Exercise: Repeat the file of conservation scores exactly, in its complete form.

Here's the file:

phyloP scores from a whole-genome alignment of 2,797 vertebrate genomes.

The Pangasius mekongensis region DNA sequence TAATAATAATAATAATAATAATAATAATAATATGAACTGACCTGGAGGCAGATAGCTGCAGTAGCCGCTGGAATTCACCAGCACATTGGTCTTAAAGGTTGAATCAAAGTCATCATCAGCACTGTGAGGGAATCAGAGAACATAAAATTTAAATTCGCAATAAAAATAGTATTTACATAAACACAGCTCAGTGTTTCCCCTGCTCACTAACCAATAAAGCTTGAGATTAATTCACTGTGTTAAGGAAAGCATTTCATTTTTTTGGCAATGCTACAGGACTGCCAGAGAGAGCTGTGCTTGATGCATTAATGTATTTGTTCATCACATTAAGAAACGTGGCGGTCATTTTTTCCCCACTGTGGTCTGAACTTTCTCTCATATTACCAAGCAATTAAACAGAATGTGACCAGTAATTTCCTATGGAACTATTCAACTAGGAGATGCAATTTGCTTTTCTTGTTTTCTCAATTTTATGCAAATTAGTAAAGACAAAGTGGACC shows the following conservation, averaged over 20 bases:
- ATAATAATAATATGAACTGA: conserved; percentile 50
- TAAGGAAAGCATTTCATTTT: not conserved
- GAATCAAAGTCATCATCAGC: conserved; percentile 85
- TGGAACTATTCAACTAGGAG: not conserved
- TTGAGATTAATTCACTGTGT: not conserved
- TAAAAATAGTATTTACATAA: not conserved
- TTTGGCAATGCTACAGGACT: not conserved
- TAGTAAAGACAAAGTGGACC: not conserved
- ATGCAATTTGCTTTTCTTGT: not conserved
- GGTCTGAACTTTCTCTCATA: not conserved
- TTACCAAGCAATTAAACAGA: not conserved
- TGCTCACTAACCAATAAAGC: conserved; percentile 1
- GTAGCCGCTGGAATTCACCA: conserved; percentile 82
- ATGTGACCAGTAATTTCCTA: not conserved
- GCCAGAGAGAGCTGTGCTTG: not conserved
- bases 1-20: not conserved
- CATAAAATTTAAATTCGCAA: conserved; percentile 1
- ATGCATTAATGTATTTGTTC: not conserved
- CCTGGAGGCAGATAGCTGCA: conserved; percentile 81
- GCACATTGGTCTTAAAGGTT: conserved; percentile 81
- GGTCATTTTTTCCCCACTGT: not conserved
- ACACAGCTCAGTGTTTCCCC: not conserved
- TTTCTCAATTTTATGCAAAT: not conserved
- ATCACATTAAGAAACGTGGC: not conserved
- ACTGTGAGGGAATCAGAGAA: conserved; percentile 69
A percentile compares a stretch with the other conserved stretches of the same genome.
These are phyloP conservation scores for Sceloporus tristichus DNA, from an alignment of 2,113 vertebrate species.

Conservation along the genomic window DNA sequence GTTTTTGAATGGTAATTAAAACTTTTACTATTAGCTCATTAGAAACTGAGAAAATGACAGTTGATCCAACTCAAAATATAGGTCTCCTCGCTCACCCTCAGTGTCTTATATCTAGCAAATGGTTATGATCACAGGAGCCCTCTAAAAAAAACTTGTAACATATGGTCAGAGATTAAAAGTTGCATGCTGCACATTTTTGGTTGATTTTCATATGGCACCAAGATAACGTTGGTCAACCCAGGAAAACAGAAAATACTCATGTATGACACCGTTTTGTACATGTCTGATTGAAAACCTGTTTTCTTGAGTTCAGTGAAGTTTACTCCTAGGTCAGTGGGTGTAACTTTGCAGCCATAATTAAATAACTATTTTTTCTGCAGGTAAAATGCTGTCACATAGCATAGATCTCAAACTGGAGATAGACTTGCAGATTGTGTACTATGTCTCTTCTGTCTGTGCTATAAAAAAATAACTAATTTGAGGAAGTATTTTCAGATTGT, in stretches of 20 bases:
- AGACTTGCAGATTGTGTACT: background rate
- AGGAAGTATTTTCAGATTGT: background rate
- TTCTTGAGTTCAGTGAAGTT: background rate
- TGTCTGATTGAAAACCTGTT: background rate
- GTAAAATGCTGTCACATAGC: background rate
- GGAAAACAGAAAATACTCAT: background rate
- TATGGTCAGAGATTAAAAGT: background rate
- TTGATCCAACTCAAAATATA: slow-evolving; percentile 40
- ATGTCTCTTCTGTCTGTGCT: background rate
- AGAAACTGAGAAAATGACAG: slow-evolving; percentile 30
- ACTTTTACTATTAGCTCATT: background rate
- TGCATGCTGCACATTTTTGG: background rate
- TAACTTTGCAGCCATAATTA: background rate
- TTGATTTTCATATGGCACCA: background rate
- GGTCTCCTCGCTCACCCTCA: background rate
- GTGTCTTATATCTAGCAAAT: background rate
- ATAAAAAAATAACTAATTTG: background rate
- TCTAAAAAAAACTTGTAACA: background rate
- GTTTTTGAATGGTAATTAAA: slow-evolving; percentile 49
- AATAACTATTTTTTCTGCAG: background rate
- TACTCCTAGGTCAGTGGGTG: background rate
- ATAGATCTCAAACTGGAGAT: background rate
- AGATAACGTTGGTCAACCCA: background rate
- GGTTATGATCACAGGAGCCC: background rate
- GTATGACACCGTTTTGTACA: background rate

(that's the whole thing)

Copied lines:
phyloP scores from a whole-genome alignment of 2,797 vertebrate genomes.

The Pangasius mekongensis region DNA sequence TAATAATAATAATAATAATAATAATAATAATATGAACTGACCTGGAGGCAGATAGCTGCAGTAGCCGCTGGAATTCACCAGCACATTGGTCTTAAAGGTTGAATCAAAGTCATCATCAGCACTGTGAGGGAATCAGAGAACATAAAATTTAAATTCGCAATAAAAATAGTATTTACATAAACACAGCTCAGTGTTTCCCCTGCTCACTAACCAATAAAGCTTGAGATTAATTCACTGTGTTAAGGAAAGCATTTCATTTTTTTGGCAATGCTACAGGACTGCCAGAGAGAGCTGTGCTTGATGCATTAATGTATTTGTTCATCACATTAAGAAACGTGGCGGTCATTTTTTCCCCACTGTGGTCTGAACTTTCTCTCATATTACCAAGCAATTAAACAGAATGTGACCAGTAATTTCCTATGGAACTATTCAACTAGGAGATGCAATTTGCTTTTCTTGTTTTCTCAATTTTATGCAAATTAGTAAAGACAAAGTGGACC shows the following conservation, averaged over 20 bases:
- ATAATAATAATATGAACTGA: conserved; percentile 50
- TAAGGAAAGCATTTCATTTT: not conserved
- GAATCAAAGTCATCATCAGC: conserved; percentile 85
- TGGAACTATTCAACTAGGAG: not conserved
- TTGAGATTAATTCACTGTGT: not conserved
- TAAAAATAGTATTTACATAA: not conserved
- TTTGGCAATGCTACAGGACT: not conserved
- TAGTAAAGACAAAGTGGACC: not conserved
- ATGCAATTTGCTTTTCTTGT: not conserved
- GGTCTGAACTTTCTCTCATA: not conserved
- TTACCAAGCAATTAAACAGA: not conserved
- TGCTCACTAACCAATAAAGC: conserved; percentile 1
- GTAGCCGCTGGAATTCACCA: conserved; percentile 82
- ATGTGACCAGTAATTTCCTA: not conserved
- GCCAGAGAGAGCTGTGCTTG: not conserved
- bases 1-20: not conserved
- CATAAAATTTAAATTCGCAA: conserved; percentile 1
- ATGCATTAATGTATTTGTTC: not conserved
- CCTGGAGGCAGATAGCTGCA: conserved; percentile 81
- GCACATTGGTCTTAAAGGTT: conserved; percentile 81
- GGTCATTTTTTCCCCACTGT: not conserved
- ACACAGCTCAGTGTTTCCCC: not conserved
- TTTCTCAATTTTATGCAAAT: not conserved
- ATCACATTAAGAAACGTGGC: not conserved
- ACTGTGAGGGAATCAGAGAA: conserved; percentile 69
A percentile compares a stretch with the other conserved stretches of the same genome.
These are phyloP conservation scores for Sceloporus tristichus DNA, from an alignment of 2,113 vertebrate species.

Conservation along the genomic window DNA sequence GTTTTTGAATGGTAATTAAAACTTTTACTATTAGCTCATTAGAAACTGAGAAAATGACAGTTGATCCAACTCAAAATATAGGTCTCCTCGCTCACCCTCAGTGTCTTATATCTAGCAAATGGTTATGATCACAGGAGCCCTCTAAAAAAAACTTGTAACATATGGTCAGAGATTAAAAGTTGCATGCTGCACATTTTTGGTTGATTTTCATATGGCACCAAGATAACGTTGGTCAACCCAGGAAAACAGAAAATACTCATGTATGACACCGTTTTGTACATGTCTGATTGAAAACCTGTTTTCTTGAGTTCAGTGAAGTTTACTCCTAGGTCAGTGGGTGTAACTTTGCAGCCATAATTAAATAACTATTTTTTCTGCAGGTAAAATGCTGTCACATAGCATAGATCTCAAACTGGAGATAGACTTGCAGATTGTGTACTATGTCTCTTCTGTCTGTGCTATAAAAAAATAACTAATTTGAGGAAGTATTTTCAGATTGT, in stretches of 20 bases:
- AGACTTGCAGATTGTGTACT: background rate
- AGGAAGTATTTTCAGATTGT: background rate
- TTCTTGAGTTCAGTGAAGTT: background rate
- TGTCTGATTGAAAACCTGTT: background rate
- GTAAAATGCTGTCACATAGC: background rate
- GGAAAACAGAAAATACTCAT: background rate
- TATGGTCAGAGATTAAAAGT: background rate
- TTGATCCAACTCAAAATATA: slow-evolving; percentile 40
- ATGTCTCTTCTGTCTGTGCT: background rate
- AGAAACTGAGAAAATGACAG: slow-evolving; percentile 30
- ACTTTTACTATTAGCTCATT: background rate
- TGCATGCTGCACATTTTTGG: background rate
- TAACTTTGCAGCCATAATTA: background rate
- TTGATTTTCATATGGCACCA: background rate
- GGTCTCCTCGCTCACCCTCA: background rate
- GTGTCTTATATCTAGCAAAT: background rate
- ATAAAAAAATAACTAATTTG: background rate
- TCTAAAAAAAACTTGTAACA: background rate
- GTTTTTGAATGGTAATTAAA: slow-evolving; percentile 49
- AATAACTATTTTTTCTGCAG: background rate
- TACTCCTAGGTCAGTGGGTG: background rate
- ATAGATCTCAAACTGGAGAT: background rate
- AGATAACGTTGGTCAACCCA: background rate
- GGTTATGATCACAGGAGCCC: background rate
- GTATGACACCGTTTTGTACA: background rate